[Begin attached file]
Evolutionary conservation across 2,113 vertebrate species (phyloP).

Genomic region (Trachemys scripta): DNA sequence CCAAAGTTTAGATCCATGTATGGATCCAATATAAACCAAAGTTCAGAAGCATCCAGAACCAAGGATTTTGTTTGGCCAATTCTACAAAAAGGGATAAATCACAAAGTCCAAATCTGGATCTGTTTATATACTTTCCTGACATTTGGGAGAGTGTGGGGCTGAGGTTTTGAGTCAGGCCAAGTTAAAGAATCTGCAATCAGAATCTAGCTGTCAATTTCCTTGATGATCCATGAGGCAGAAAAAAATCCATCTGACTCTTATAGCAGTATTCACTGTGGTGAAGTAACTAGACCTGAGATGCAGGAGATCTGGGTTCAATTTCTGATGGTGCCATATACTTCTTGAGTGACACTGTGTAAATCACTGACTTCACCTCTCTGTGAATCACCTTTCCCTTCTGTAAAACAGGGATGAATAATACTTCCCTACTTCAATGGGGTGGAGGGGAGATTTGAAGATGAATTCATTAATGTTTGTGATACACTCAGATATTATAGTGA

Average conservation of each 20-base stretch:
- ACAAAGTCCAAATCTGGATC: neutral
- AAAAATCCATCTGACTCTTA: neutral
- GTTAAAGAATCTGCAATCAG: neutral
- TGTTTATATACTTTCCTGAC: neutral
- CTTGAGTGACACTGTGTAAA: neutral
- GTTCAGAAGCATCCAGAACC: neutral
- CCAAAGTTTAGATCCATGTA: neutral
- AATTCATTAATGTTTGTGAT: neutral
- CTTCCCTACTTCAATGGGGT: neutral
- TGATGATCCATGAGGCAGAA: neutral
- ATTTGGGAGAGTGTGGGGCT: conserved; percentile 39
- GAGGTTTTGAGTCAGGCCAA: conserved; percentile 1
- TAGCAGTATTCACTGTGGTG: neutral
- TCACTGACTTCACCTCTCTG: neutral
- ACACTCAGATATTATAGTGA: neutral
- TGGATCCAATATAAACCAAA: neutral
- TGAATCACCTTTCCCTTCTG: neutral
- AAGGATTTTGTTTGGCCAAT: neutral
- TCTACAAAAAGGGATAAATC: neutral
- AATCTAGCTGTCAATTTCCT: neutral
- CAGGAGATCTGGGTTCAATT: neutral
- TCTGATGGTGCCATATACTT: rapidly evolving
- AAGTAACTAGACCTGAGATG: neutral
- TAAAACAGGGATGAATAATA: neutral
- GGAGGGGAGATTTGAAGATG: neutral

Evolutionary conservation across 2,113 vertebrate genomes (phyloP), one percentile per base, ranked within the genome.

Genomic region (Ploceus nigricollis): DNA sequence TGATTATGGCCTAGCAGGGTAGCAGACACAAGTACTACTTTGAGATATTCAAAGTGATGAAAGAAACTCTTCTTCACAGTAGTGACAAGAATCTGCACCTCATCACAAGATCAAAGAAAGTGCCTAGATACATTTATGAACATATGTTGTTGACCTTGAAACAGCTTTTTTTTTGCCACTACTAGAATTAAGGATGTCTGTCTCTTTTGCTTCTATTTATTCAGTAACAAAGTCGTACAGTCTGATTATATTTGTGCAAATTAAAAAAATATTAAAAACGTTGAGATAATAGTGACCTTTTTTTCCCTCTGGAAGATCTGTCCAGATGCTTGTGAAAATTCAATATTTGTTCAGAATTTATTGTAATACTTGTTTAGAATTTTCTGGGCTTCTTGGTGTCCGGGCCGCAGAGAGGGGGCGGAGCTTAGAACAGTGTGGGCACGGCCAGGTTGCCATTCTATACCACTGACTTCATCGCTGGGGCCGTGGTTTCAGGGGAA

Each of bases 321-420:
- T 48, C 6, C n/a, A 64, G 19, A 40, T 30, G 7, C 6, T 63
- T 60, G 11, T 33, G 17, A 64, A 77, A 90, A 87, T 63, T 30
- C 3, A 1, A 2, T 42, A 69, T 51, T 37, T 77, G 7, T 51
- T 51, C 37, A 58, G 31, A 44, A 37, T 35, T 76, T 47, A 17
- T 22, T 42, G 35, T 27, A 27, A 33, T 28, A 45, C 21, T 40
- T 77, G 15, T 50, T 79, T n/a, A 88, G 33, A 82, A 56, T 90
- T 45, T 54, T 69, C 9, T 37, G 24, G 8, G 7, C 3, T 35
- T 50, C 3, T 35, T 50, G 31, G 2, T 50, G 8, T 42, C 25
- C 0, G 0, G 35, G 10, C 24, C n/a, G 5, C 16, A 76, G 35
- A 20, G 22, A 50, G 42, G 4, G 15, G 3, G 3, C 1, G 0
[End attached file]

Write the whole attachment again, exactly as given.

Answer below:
Evolutionary conservation across 2,113 vertebrate species (phyloP).

Genomic region (Trachemys scripta): DNA sequence CCAAAGTTTAGATCCATGTATGGATCCAATATAAACCAAAGTTCAGAAGCATCCAGAACCAAGGATTTTGTTTGGCCAATTCTACAAAAAGGGATAAATCACAAAGTCCAAATCTGGATCTGTTTATATACTTTCCTGACATTTGGGAGAGTGTGGGGCTGAGGTTTTGAGTCAGGCCAAGTTAAAGAATCTGCAATCAGAATCTAGCTGTCAATTTCCTTGATGATCCATGAGGCAGAAAAAAATCCATCTGACTCTTATAGCAGTATTCACTGTGGTGAAGTAACTAGACCTGAGATGCAGGAGATCTGGGTTCAATTTCTGATGGTGCCATATACTTCTTGAGTGACACTGTGTAAATCACTGACTTCACCTCTCTGTGAATCACCTTTCCCTTCTGTAAAACAGGGATGAATAATACTTCCCTACTTCAATGGGGTGGAGGGGAGATTTGAAGATGAATTCATTAATGTTTGTGATACACTCAGATATTATAGTGA

Average conservation of each 20-base stretch:
- ACAAAGTCCAAATCTGGATC: neutral
- AAAAATCCATCTGACTCTTA: neutral
- GTTAAAGAATCTGCAATCAG: neutral
- TGTTTATATACTTTCCTGAC: neutral
- CTTGAGTGACACTGTGTAAA: neutral
- GTTCAGAAGCATCCAGAACC: neutral
- CCAAAGTTTAGATCCATGTA: neutral
- AATTCATTAATGTTTGTGAT: neutral
- CTTCCCTACTTCAATGGGGT: neutral
- TGATGATCCATGAGGCAGAA: neutral
- ATTTGGGAGAGTGTGGGGCT: conserved; percentile 39
- GAGGTTTTGAGTCAGGCCAA: conserved; percentile 1
- TAGCAGTATTCACTGTGGTG: neutral
- TCACTGACTTCACCTCTCTG: neutral
- ACACTCAGATATTATAGTGA: neutral
- TGGATCCAATATAAACCAAA: neutral
- TGAATCACCTTTCCCTTCTG: neutral
- AAGGATTTTGTTTGGCCAAT: neutral
- TCTACAAAAAGGGATAAATC: neutral
- AATCTAGCTGTCAATTTCCT: neutral
- CAGGAGATCTGGGTTCAATT: neutral
- TCTGATGGTGCCATATACTT: rapidly evolving
- AAGTAACTAGACCTGAGATG: neutral
- TAAAACAGGGATGAATAATA: neutral
- GGAGGGGAGATTTGAAGATG: neutral

Evolutionary conservation across 2,113 vertebrate genomes (phyloP), one percentile per base, ranked within the genome.

Genomic region (Ploceus nigricollis): DNA sequence TGATTATGGCCTAGCAGGGTAGCAGACACAAGTACTACTTTGAGATATTCAAAGTGATGAAAGAAACTCTTCTTCACAGTAGTGACAAGAATCTGCACCTCATCACAAGATCAAAGAAAGTGCCTAGATACATTTATGAACATATGTTGTTGACCTTGAAACAGCTTTTTTTTTGCCACTACTAGAATTAAGGATGTCTGTCTCTTTTGCTTCTATTTATTCAGTAACAAAGTCGTACAGTCTGATTATATTTGTGCAAATTAAAAAAATATTAAAAACGTTGAGATAATAGTGACCTTTTTTTCCCTCTGGAAGATCTGTCCAGATGCTTGTGAAAATTCAATATTTGTTCAGAATTTATTGTAATACTTGTTTAGAATTTTCTGGGCTTCTTGGTGTCCGGGCCGCAGAGAGGGGGCGGAGCTTAGAACAGTGTGGGCACGGCCAGGTTGCCATTCTATACCACTGACTTCATCGCTGGGGCCGTGGTTTCAGGGGAA

Each of bases 321-420:
- T 48, C 6, C n/a, A 64, G 19, A 40, T 30, G 7, C 6, T 63
- T 60, G 11, T 33, G 17, A 64, A 77, A 90, A 87, T 63, T 30
- C 3, A 1, A 2, T 42, A 69, T 51, T 37, T 77, G 7, T 51
- T 51, C 37, A 58, G 31, A 44, A 37, T 35, T 76, T 47, A 17
- T 22, T 42, G 35, T 27, A 27, A 33, T 28, A 45, C 21, T 40
- T 77, G 15, T 50, T 79, T n/a, A 88, G 33, A 82, A 56, T 90
- T 45, T 54, T 69, C 9, T 37, G 24, G 8, G 7, C 3, T 35
- T 50, C 3, T 35, T 50, G 31, G 2, T 50, G 8, T 42, C 25
- C 0, G 0, G 35, G 10, C 24, C n/a, G 5, C 16, A 76, G 35
- A 20, G 22, A 50, G 42, G 4, G 15, G 3, G 3, C 1, G 0